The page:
Rovanpera rolls handing Ogier the lead

Reigning world champion Rovanpera set a blistering pace in the morning’s opening test to extend his overnight lead from one second to 6.7s over Ogier, before drama struck on the following stage.

Rovanpera lost the rear of his GR Yaris in fast right-hander and clouted a tree which pitched the car into a roll, before it eventually came to rest on its side up against a tree. Rovanpera and co-driver Jonne Halttunen emerged from the incident ok, but their victory hopes ended on the spot.

WRC2 leader Oliver Solberg was first to pass Rovanpera’s stricken car and barely 100 metres further up the road the Swede lost control of his Toksport Skoda resulting in a series of rolls. Solberg and co-driver Elliott Edmondson were able to clamber out of the car. Citroen’s Yohan Rossel emerged with the WRC2 lead by 5.9s from Gus Greensmith. 

Ogier won stage 11 [Montim, 8.69km] by 0.5s from Hyundai’s Ott Tanak to open up a 3.4s lead from the Estonian following Rovanpera’s exit.

Toyota’s Takamoto Katsuta has moved back into third [+15.7s] as a result, with championship leader Thierry Neuville fourth [+30.2s] having leapfrogged team-mate Dani Sordo [+32.9s].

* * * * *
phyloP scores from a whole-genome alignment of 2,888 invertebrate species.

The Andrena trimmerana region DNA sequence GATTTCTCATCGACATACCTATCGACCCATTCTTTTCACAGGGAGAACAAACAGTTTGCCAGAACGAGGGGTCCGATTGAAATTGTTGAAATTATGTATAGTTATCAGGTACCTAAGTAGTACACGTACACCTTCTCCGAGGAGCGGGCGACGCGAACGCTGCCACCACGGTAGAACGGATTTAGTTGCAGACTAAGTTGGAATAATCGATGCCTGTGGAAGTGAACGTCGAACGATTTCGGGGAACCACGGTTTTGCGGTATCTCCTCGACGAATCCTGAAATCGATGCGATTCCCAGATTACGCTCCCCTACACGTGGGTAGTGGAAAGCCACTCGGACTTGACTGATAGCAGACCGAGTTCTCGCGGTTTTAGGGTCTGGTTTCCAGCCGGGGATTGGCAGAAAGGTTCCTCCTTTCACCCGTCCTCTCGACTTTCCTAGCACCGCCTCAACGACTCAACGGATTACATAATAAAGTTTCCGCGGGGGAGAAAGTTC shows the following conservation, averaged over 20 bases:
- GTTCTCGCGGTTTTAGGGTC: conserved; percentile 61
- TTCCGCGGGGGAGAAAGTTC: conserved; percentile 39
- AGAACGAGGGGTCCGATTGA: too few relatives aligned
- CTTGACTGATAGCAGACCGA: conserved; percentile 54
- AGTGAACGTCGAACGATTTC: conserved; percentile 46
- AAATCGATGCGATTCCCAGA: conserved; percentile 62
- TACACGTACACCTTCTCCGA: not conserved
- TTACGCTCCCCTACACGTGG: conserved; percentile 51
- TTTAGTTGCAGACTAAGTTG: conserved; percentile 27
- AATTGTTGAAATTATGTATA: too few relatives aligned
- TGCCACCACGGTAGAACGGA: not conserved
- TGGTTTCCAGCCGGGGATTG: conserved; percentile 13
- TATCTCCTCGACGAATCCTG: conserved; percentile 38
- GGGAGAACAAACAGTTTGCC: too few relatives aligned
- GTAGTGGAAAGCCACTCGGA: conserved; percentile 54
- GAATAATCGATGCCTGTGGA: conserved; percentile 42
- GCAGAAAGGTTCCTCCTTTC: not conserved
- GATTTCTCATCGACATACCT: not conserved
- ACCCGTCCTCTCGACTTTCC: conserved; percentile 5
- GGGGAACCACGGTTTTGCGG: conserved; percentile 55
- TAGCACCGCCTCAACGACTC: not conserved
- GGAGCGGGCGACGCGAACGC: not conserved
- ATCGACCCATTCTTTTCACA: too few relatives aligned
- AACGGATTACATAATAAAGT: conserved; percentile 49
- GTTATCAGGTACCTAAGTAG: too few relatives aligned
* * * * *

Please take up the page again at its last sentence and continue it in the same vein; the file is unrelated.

The stage proved to be incredibly slippery with Toyota’s Elfyn Evans the first of a number of drivers to hit trouble. The Welshman recovering from a puncture and a pacenote issue yesterday suffered a spin after clipping a bank at a slow speed corner.

“At a slow junction, I got caught in the inside line and it spun the car at slow speed. There was time lost but no damage. I was very surprised at the beginning just how loose and slippery it was,” said Evans.  

Katsuta also dropped time to an error at the same corner before briefly stalling his Toyota.

Neuville was also caught out by the conditions as the Belgian encountered two moments during the stage. Neuville drifted wide through a left hander, clipping a bank in the process, and lost time to a stall. A further mistake ripped the front bumper and splitter from his i20 N.

“I misjudged the grip with the braking so I went a bit wide, and then on the hairpin I misjudged the grip again. Two mistakes in one stage is not good,” said Neuville.

Read Also:

Source link